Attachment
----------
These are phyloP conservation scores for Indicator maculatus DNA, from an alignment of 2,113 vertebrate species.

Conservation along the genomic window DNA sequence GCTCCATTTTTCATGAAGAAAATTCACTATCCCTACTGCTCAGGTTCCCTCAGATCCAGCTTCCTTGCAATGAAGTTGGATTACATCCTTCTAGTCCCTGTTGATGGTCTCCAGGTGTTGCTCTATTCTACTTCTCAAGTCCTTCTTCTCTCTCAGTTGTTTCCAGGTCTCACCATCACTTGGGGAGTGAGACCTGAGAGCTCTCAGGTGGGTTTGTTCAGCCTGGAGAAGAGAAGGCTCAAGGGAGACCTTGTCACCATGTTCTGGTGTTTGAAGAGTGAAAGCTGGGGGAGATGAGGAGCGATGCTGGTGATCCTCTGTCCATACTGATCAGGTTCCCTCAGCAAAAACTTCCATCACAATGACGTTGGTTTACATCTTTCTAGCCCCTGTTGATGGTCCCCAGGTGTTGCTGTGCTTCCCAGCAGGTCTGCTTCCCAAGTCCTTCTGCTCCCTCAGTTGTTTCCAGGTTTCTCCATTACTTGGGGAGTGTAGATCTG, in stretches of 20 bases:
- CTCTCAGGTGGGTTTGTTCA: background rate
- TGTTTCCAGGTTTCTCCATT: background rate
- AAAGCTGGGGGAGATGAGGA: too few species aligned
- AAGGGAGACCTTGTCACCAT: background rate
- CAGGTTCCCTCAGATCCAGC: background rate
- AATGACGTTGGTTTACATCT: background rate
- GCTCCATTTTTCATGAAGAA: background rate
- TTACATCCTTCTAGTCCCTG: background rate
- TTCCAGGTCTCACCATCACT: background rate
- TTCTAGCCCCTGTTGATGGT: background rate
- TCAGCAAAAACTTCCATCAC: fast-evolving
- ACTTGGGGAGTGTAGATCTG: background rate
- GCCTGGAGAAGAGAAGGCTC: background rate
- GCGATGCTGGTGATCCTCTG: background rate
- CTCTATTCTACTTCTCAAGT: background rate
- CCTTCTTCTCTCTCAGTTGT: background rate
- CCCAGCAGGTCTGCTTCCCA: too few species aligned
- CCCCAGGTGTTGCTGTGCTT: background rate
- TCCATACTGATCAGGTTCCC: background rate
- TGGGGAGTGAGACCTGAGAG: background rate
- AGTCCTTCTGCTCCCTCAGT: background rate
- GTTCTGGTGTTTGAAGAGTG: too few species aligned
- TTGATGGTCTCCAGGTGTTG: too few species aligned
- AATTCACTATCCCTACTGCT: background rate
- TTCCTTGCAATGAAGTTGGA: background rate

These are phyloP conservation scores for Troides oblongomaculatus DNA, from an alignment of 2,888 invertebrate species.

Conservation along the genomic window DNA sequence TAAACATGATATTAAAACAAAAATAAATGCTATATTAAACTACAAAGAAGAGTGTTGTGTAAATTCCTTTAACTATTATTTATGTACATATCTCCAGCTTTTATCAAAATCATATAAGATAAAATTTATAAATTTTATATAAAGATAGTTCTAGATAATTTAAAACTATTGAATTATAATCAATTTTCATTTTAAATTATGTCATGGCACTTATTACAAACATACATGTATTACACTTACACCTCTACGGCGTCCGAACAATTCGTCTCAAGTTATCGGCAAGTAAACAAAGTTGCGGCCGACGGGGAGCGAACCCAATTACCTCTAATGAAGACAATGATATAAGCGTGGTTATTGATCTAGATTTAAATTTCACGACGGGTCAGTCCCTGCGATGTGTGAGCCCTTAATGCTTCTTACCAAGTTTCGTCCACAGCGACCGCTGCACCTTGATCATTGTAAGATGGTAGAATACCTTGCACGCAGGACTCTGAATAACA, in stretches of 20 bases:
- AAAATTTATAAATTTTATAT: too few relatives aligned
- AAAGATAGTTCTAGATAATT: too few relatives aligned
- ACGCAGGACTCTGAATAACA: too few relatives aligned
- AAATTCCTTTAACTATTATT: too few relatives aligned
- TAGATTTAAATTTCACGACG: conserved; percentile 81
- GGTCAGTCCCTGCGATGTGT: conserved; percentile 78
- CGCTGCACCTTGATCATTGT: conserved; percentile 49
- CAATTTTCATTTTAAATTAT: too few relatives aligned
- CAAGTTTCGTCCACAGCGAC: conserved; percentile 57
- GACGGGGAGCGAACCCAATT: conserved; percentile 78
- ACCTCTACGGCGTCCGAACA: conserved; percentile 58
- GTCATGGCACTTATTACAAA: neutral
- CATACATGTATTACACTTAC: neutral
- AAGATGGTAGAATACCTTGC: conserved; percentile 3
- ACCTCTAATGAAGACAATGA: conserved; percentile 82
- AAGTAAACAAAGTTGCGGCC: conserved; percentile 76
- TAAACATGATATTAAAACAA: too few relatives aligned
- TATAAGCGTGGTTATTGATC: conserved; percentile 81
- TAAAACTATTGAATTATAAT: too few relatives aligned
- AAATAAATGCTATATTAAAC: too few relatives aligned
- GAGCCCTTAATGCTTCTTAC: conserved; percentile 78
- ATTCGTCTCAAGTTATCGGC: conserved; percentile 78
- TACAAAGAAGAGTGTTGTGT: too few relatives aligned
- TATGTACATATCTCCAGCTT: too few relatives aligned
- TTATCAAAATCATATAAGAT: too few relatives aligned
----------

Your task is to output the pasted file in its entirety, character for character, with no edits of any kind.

These are phyloP conservation scores for Indicator maculatus DNA, from an alignment of 2,113 vertebrate species.

Conservation along the genomic window DNA sequence GCTCCATTTTTCATGAAGAAAATTCACTATCCCTACTGCTCAGGTTCCCTCAGATCCAGCTTCCTTGCAATGAAGTTGGATTACATCCTTCTAGTCCCTGTTGATGGTCTCCAGGTGTTGCTCTATTCTACTTCTCAAGTCCTTCTTCTCTCTCAGTTGTTTCCAGGTCTCACCATCACTTGGGGAGTGAGACCTGAGAGCTCTCAGGTGGGTTTGTTCAGCCTGGAGAAGAGAAGGCTCAAGGGAGACCTTGTCACCATGTTCTGGTGTTTGAAGAGTGAAAGCTGGGGGAGATGAGGAGCGATGCTGGTGATCCTCTGTCCATACTGATCAGGTTCCCTCAGCAAAAACTTCCATCACAATGACGTTGGTTTACATCTTTCTAGCCCCTGTTGATGGTCCCCAGGTGTTGCTGTGCTTCCCAGCAGGTCTGCTTCCCAAGTCCTTCTGCTCCCTCAGTTGTTTCCAGGTTTCTCCATTACTTGGGGAGTGTAGATCTG, in stretches of 20 bases:
- CTCTCAGGTGGGTTTGTTCA: background rate
- TGTTTCCAGGTTTCTCCATT: background rate
- AAAGCTGGGGGAGATGAGGA: too few species aligned
- AAGGGAGACCTTGTCACCAT: background rate
- CAGGTTCCCTCAGATCCAGC: background rate
- AATGACGTTGGTTTACATCT: background rate
- GCTCCATTTTTCATGAAGAA: background rate
- TTACATCCTTCTAGTCCCTG: background rate
- TTCCAGGTCTCACCATCACT: background rate
- TTCTAGCCCCTGTTGATGGT: background rate
- TCAGCAAAAACTTCCATCAC: fast-evolving
- ACTTGGGGAGTGTAGATCTG: background rate
- GCCTGGAGAAGAGAAGGCTC: background rate
- GCGATGCTGGTGATCCTCTG: background rate
- CTCTATTCTACTTCTCAAGT: background rate
- CCTTCTTCTCTCTCAGTTGT: background rate
- CCCAGCAGGTCTGCTTCCCA: too few species aligned
- CCCCAGGTGTTGCTGTGCTT: background rate
- TCCATACTGATCAGGTTCCC: background rate
- TGGGGAGTGAGACCTGAGAG: background rate
- AGTCCTTCTGCTCCCTCAGT: background rate
- GTTCTGGTGTTTGAAGAGTG: too few species aligned
- TTGATGGTCTCCAGGTGTTG: too few species aligned
- AATTCACTATCCCTACTGCT: background rate
- TTCCTTGCAATGAAGTTGGA: background rate

These are phyloP conservation scores for Troides oblongomaculatus DNA, from an alignment of 2,888 invertebrate species.

Conservation along the genomic window DNA sequence TAAACATGATATTAAAACAAAAATAAATGCTATATTAAACTACAAAGAAGAGTGTTGTGTAAATTCCTTTAACTATTATTTATGTACATATCTCCAGCTTTTATCAAAATCATATAAGATAAAATTTATAAATTTTATATAAAGATAGTTCTAGATAATTTAAAACTATTGAATTATAATCAATTTTCATTTTAAATTATGTCATGGCACTTATTACAAACATACATGTATTACACTTACACCTCTACGGCGTCCGAACAATTCGTCTCAAGTTATCGGCAAGTAAACAAAGTTGCGGCCGACGGGGAGCGAACCCAATTACCTCTAATGAAGACAATGATATAAGCGTGGTTATTGATCTAGATTTAAATTTCACGACGGGTCAGTCCCTGCGATGTGTGAGCCCTTAATGCTTCTTACCAAGTTTCGTCCACAGCGACCGCTGCACCTTGATCATTGTAAGATGGTAGAATACCTTGCACGCAGGACTCTGAATAACA, in stretches of 20 bases:
- AAAATTTATAAATTTTATAT: too few relatives aligned
- AAAGATAGTTCTAGATAATT: too few relatives aligned
- ACGCAGGACTCTGAATAACA: too few relatives aligned
- AAATTCCTTTAACTATTATT: too few relatives aligned
- TAGATTTAAATTTCACGACG: conserved; percentile 81
- GGTCAGTCCCTGCGATGTGT: conserved; percentile 78
- CGCTGCACCTTGATCATTGT: conserved; percentile 49
- CAATTTTCATTTTAAATTAT: too few relatives aligned
- CAAGTTTCGTCCACAGCGAC: conserved; percentile 57
- GACGGGGAGCGAACCCAATT: conserved; percentile 78
- ACCTCTACGGCGTCCGAACA: conserved; percentile 58
- GTCATGGCACTTATTACAAA: neutral
- CATACATGTATTACACTTAC: neutral
- AAGATGGTAGAATACCTTGC: conserved; percentile 3
- ACCTCTAATGAAGACAATGA: conserved; percentile 82
- AAGTAAACAAAGTTGCGGCC: conserved; percentile 76
- TAAACATGATATTAAAACAA: too few relatives aligned
- TATAAGCGTGGTTATTGATC: conserved; percentile 81
- TAAAACTATTGAATTATAAT: too few relatives aligned
- AAATAAATGCTATATTAAAC: too few relatives aligned
- GAGCCCTTAATGCTTCTTAC: conserved; percentile 78
- ATTCGTCTCAAGTTATCGGC: conserved; percentile 78
- TACAAAGAAGAGTGTTGTGT: too few relatives aligned
- TATGTACATATCTCCAGCTT: too few relatives aligned
- TTATCAAAATCATATAAGAT: too few relatives aligned